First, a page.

“Doubt” through November 21st
By: Tom Holehan
Connecticut Critics Circle
The Westport Playhouse is now back for in-house, live stage performances and they’ve selected one of the best plays in recent years to celebrate its reopening. “Doubt”, John Patrick Shanley’s provocative look at the Catholic Church and its scandalous history of abuse, is now on the boards in Westport and proves to remain a singular, strong drama that should stimulate conversation for days after viewing.
Set in 1964 at a Bronx Catholic Church and school, “Doubt” is dominated by the school’s principal, Sister Aloysius (Betsy Aidem), who begins to suspect something off about the Parish’s new young priest, Father Flynn (Eric Bryant). She probes his relationship with the male students mostly through information she gleans from Sister James (Kerstin Anderson), a novice nun who is torn between her duty to the principal and her fondness for Flynn.
Winner of the 2005 Pulitzer Prize for Drama, “Doubt” is a well-constructed battle-of-wills played out without intermission for a taut 75 minutes. I have seen the play many times, including the Meryl Street film version in 2008, and it still has the power to challenge and keep one riveted throughout a tense and suspenseful story. Is Sister Aloysius vindictive and crazy? Is Father Flynn guilty or just misunderstood? No matter which side you choose, you will still have your doubts which is very much Shanley’s point.
The four person cast at Westport, which also includes Sharina Martin as the African-American parent of one of Father Flynn’s boys, are uniformly excellent. The characters are firmly grasped and inhabited by each actor and the fireworks are justly delivered in the final confrontation between priest and nun. Aidem is a powerhouse as Sister Aloysius, a determined spokesperson for conformity and following the rules. Bryant’s Father Flynn has the easy charisma to make you believe and sympathize with everything he says. Miller’s one potent scene is charged with emotion and Anderson exudes warmth as a young woman not prepared for the position she is forced into. This is a very solid company of actors.
There are a few caveats I must lay at director David Kennedy’s feet, however. The decision to take the play’s subtitle, “A Parable”, fairly literally has the actors reading stage directions before each scene. They are also seen pre-curtain in street clothes preparing for their roles. This all just seems odd instead of revealing, a chance for a director to needlessly put his own stamp and “gussy up” a script that has been produced numerous times. The scenic design by Charlie Corcoran has some handsome set pieces, but it is all spread out far too wide especially for scenes that demand more intimacy. I also couldn’t understand the miming of some props (rosebush, doors) or the reasoning behind moving Sister Aloysius’s desk to a different position for each scene. To show us various angles? Like a movie? Not necessary.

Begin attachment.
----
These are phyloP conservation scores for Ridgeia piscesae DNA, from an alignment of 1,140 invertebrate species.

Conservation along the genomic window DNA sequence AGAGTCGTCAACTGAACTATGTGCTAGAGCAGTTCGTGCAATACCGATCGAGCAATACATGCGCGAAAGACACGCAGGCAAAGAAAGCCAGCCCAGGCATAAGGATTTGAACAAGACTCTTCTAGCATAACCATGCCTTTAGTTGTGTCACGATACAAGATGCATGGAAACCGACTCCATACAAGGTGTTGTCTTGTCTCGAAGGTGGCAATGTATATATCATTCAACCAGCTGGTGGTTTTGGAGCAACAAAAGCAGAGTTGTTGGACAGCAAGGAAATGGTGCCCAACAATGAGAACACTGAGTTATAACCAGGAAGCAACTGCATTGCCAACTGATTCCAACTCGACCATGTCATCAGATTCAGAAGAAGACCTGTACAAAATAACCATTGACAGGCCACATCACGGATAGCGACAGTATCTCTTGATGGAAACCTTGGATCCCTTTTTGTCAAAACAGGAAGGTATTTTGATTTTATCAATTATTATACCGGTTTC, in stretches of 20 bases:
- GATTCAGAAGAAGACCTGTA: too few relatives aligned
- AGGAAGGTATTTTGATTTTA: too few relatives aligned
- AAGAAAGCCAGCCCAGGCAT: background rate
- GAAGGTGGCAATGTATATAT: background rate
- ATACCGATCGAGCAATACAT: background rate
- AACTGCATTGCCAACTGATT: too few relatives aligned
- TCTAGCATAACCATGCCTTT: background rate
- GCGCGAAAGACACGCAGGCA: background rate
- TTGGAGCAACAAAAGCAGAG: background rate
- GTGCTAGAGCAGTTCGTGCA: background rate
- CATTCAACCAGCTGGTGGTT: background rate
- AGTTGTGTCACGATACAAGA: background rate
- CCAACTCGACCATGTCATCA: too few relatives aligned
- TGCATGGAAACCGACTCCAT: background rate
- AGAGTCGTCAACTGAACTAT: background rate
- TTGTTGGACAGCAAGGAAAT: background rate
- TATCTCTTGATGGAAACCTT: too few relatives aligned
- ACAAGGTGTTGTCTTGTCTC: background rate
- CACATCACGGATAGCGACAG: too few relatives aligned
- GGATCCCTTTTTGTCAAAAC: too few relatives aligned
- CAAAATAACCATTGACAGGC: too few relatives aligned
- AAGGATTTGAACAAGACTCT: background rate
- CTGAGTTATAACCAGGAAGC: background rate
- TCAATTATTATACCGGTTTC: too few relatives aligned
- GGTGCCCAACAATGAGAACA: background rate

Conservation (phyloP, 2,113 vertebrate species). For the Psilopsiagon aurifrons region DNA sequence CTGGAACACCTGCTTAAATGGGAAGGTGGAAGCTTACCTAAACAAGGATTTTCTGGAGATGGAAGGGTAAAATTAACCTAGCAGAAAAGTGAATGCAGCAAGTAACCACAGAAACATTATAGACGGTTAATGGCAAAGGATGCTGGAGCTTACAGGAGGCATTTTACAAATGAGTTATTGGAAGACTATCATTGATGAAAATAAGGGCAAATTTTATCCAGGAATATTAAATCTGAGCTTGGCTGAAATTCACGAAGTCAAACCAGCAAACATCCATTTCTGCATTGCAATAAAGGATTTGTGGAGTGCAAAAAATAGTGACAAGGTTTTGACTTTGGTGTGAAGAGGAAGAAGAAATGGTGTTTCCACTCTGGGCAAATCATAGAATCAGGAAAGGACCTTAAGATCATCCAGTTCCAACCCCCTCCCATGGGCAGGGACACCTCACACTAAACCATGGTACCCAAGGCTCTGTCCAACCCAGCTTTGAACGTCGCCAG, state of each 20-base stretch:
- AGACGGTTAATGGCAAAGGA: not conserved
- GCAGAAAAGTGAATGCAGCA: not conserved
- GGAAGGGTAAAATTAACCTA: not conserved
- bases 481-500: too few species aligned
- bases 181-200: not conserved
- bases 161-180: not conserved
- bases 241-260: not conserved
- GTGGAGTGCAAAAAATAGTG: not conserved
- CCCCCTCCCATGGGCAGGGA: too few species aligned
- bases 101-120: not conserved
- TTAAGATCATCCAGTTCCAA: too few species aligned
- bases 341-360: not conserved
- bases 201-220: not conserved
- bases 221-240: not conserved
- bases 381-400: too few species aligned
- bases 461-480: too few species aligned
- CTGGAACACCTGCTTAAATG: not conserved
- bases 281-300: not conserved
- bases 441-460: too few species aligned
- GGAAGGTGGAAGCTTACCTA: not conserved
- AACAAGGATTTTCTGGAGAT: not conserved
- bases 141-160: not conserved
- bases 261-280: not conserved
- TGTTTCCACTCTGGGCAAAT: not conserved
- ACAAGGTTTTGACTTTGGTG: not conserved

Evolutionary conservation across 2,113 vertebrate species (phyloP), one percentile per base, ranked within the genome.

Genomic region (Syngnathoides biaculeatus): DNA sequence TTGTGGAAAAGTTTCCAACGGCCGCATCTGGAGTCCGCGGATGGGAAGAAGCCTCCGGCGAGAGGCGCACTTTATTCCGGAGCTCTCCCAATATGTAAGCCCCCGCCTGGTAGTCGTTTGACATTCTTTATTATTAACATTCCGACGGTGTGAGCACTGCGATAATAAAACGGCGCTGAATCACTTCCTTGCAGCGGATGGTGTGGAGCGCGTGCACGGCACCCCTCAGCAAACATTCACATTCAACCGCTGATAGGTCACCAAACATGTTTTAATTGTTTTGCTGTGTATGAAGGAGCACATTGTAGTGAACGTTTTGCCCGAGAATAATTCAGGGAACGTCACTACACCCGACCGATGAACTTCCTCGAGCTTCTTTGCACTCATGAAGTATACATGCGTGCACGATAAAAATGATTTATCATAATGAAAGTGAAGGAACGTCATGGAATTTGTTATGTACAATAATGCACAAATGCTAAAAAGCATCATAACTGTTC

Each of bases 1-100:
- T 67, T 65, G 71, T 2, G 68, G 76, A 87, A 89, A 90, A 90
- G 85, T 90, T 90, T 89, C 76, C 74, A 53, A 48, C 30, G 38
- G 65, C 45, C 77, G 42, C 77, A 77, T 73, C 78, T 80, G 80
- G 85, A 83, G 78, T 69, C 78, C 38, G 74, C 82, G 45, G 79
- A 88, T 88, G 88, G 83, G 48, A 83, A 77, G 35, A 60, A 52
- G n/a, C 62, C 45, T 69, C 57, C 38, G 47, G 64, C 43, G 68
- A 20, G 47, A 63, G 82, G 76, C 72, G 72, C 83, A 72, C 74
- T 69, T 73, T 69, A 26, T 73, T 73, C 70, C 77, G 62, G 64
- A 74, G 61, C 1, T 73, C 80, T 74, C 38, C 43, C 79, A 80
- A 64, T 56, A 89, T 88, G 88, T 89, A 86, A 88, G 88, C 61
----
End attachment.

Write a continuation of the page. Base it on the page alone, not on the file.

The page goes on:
But this production of “Doubt”, with its gifted cast, still remains a terrific contemporary drama that escalates and devastates until you are left breathless at curtain. At Westport, they have done the play proud.
Doubt” continues at the Westport Playhouse through November 21st. For further information visit: www.westportplayhouse.org or call the theatre box office: 203.227.4177. Patrons are required to wear masks and show proof of vaccination at the door.
Tom Holehan is one of the founders of the Connecticut Critics Circle, a frequent contributor to WPKN Radio’s “State of the Arts” program and the Stratford Crier and Artistic Director of Stratford’s Square One Theatre Company. He welcomes comments at: email@example.com. His reviews and other theatre information can be found on the Connecticut Critics Circle website: www.ctcritics.org.